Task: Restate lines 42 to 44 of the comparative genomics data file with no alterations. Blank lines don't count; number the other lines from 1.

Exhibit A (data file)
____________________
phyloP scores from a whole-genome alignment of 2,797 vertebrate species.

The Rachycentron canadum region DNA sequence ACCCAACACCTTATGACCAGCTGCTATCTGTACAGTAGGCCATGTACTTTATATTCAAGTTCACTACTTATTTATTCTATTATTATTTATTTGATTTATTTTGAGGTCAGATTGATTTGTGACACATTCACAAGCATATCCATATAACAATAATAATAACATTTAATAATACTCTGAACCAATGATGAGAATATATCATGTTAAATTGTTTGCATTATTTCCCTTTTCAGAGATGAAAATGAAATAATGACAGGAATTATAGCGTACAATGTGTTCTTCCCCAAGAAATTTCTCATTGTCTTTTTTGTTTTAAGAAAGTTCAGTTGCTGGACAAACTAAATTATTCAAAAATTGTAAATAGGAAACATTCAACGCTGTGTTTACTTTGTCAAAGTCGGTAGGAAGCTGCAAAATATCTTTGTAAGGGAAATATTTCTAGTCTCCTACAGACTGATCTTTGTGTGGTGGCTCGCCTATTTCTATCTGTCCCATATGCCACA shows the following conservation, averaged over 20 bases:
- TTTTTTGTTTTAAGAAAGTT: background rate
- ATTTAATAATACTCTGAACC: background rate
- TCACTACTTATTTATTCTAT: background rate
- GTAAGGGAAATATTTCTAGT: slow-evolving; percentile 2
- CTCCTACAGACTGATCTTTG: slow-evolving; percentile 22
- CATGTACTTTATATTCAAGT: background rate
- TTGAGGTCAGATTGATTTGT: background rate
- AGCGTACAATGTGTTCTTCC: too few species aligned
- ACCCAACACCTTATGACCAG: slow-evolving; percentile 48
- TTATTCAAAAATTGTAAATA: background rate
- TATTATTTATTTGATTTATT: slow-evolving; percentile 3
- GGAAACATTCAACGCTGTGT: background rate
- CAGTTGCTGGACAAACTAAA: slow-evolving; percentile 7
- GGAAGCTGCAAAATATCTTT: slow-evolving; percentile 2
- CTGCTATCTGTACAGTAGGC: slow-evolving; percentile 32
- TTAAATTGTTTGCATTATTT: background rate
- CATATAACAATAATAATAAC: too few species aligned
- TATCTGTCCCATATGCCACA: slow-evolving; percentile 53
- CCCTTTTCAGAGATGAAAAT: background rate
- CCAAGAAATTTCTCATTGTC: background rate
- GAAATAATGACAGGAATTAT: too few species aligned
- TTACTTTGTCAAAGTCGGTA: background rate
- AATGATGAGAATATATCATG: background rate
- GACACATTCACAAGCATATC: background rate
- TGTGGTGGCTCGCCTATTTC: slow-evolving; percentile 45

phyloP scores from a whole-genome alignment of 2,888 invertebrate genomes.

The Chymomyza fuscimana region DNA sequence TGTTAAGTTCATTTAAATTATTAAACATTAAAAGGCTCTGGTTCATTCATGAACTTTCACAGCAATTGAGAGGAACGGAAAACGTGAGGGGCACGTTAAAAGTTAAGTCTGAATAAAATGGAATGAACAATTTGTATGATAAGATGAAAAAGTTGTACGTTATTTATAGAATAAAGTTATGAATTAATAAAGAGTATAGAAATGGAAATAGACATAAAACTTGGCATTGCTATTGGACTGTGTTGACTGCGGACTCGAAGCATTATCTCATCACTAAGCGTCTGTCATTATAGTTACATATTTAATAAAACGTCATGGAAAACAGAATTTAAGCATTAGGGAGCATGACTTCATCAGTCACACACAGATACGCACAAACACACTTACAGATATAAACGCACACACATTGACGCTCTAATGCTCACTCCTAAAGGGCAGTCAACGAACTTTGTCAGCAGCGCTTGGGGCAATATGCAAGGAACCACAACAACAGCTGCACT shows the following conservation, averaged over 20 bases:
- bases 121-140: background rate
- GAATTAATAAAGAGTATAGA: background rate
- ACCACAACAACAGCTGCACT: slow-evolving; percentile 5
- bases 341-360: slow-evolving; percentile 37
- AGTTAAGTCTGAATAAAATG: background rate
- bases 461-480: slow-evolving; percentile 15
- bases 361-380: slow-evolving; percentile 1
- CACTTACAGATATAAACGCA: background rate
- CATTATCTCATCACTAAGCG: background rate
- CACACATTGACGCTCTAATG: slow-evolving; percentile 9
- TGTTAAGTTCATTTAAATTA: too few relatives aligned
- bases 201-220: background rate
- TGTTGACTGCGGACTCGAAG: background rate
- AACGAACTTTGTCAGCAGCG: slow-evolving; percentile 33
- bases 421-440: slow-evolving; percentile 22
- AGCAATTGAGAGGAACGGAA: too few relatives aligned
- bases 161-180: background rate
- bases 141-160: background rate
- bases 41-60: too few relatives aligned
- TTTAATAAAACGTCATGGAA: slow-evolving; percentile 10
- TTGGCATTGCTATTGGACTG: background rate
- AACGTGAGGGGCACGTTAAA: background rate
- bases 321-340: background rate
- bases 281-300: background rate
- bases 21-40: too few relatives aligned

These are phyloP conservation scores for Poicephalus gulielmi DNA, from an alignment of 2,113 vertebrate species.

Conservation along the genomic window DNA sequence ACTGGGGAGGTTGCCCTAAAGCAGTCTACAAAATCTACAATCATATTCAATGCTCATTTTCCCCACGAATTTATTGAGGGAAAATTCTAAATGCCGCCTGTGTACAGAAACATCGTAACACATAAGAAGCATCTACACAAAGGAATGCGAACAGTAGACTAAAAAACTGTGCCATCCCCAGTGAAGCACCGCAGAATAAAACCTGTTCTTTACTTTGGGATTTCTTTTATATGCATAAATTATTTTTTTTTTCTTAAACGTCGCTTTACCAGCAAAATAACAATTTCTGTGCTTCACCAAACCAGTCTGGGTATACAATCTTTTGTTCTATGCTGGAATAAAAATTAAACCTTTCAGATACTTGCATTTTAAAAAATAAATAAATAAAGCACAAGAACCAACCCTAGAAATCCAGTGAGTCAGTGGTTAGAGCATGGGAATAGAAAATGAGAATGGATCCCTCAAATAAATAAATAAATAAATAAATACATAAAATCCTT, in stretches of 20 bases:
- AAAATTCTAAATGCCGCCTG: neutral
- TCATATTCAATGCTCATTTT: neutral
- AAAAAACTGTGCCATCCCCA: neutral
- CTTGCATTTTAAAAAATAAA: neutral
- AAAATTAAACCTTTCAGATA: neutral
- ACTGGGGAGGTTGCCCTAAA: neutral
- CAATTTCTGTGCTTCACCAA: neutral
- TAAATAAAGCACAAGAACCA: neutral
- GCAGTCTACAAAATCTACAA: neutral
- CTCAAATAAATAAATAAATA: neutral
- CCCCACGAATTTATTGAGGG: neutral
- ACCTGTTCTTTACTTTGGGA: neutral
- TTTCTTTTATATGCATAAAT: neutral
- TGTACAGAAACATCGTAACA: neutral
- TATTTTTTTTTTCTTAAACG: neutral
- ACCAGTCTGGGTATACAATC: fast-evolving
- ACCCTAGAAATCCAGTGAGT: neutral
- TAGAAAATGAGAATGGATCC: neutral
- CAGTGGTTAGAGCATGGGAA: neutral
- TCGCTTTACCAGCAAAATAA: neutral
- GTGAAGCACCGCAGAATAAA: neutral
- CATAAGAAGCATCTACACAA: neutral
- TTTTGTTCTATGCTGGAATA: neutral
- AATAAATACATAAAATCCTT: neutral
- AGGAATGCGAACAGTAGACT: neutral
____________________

- TGTTGACTGCGGACTCGAAG: background rate
- AACGAACTTTGTCAGCAGCG: slow-evolving; percentile 33
- bases 421-440: slow-evolving; percentile 22